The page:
Thursday 18 November 2021

Mean streets: "Naked"

The BFI's current Mike Leigh retrospective has come at an opportune time. From a historical vantage, it's been fifty years since Leigh's first theatrical release, 1971's terse, does-what-it-says-on-the-tin character study Bleak Moments. (To mark the occasion, the BFI are reissuing that film on DVD and Blu-Ray at the end of the month.) Yet it also follows three years on from Leigh's last feature, 2018's Peterloo, that historical epic that was clearly meant as a career-defining highpoint, but opened to such shrugging responses (at least here in the UK) as to seem like a minor setback. That long-gestating passion project gave into the dourness that has occasionally crept into Leigh's output; what we need now is a reminder of the spontaneity of this director's very best work. Naked, the season's flagship reissue, felt genuinely incendiary back in 1993: it found the filmmaker who'd previously signed off on such jolly comedies as 1988's High Hopes and 1990's Life is Sweet turning in an 18-rated state-of-the-nation address-slash-barely suppressed howl of despair. A year earlier, the Conservative Party had enjoyed its fourth consecutive election victory under new leader John Major; Leigh's adopted home of London was in the process of being hollowed out and converted into a playground for the rich, forcing ever more people onto the streets. Ken Loach's early 90s highpoint Raining Stones - charting Thatcherism's aftereffects on the working-class folk of Manchester - 
had opened a month before, but where Loach was trading in his signature social realism, Leigh was moving into openly expressionistic territory. Naked remains a jolting watch in 2021 - and one reason it's so jolting is how closely it corresponds to the present moment. Its relentlessness is very 21st century; it's a rare British film that refuses to hold anything back.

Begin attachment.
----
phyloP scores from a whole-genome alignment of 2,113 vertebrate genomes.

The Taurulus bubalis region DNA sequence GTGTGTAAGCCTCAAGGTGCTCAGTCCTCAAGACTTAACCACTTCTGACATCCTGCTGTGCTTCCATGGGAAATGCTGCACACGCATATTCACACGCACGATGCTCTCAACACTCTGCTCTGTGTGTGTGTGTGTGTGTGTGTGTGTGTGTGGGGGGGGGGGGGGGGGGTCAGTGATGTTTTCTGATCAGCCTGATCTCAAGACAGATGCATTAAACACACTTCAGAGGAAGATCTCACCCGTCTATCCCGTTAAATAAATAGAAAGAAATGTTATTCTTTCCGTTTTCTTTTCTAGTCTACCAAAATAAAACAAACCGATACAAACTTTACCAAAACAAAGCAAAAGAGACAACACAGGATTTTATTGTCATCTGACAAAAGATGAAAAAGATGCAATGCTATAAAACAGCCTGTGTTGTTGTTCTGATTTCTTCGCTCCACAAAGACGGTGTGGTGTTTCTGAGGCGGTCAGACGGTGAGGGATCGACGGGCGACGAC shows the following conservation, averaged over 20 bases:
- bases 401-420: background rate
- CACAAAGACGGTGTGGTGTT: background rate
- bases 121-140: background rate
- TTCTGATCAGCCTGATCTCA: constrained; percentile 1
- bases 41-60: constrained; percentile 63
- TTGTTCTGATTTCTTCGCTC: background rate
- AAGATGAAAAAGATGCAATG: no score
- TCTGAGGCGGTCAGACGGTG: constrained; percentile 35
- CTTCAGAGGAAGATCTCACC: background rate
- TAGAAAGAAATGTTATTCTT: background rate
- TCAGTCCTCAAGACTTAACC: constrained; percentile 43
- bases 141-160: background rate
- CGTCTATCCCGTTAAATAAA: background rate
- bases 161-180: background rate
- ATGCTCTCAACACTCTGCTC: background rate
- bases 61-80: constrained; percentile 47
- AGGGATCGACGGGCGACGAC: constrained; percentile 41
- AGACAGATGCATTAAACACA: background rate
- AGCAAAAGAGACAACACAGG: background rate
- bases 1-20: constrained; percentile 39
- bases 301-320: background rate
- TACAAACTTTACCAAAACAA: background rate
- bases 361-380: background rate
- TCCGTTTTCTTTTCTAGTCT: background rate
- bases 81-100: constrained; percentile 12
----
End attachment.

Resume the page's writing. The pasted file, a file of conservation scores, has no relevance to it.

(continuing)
This is a flinty and abrasive film from the outset. Leigh introduces his protagonist, pent-up agent of chaos Johnny (David Thewlis), as he carries out a sexual assault on the cobbled backstreets of Manchester, then watches as he flees to North London in a stolen car to avoid the consequences. The extraordinary feat of the film (and the Leigh technique) is that it makes this shabby, deeply compromised figure not good company, exactly, but a compelling watch: a livewire update of all those angry young men who once stomped through the British cinema. Johnny can be a funny bastard - sly, sarky, snarky - and it helps that everybody else on screen is more disaffected (Lesley Sharp as the ex-girlfriend he crashes with upon arrival in the capital), more addled (the late Katrin Cartlidge as the flatmate he seduces, manhandles and discards), more loathsome (Greg Crutwell as a Thatcherite wideboy called Jeremy, seen tearing into chicken legs and female flesh with the same gusto) or spiralling into an even greater madness. The bleakest gag in the movie is that the character introduced as "Sandra the nurse" and played by Claire Skinner - the one person all these characters sorely need to see - doesn't appear until the two-hour mark, by which point everybody's wounded almost beyond repair. By the early 1990s, Leigh had established himself as a satirist of cosy bourgeois values; yet Naked sank its teeth into the city's underbelly, doubling down on the decay and misery. It's crucial to the overall effect that Johnny should arrive in London in late autumn, meaning there's not a leaf on the trees and barely a lick of colour in most of these frames. Costume designer Lindy Hemming sticks everybody in funeral shrouds; the second half, after the girls kick Johnny out, sticks its nose in Soho's scummier ends, noting in passing that the peep shows were still plying a flourishing trade. This Britain looks shagged out, dead on its feet, at its wits' end; the apocalypse is nigh even before Johnny goes off on one about the upcoming millennium. Try watching it with the knowledge Four Weddings & A Funeral was to open within eight months: it's a film from another universe entirely.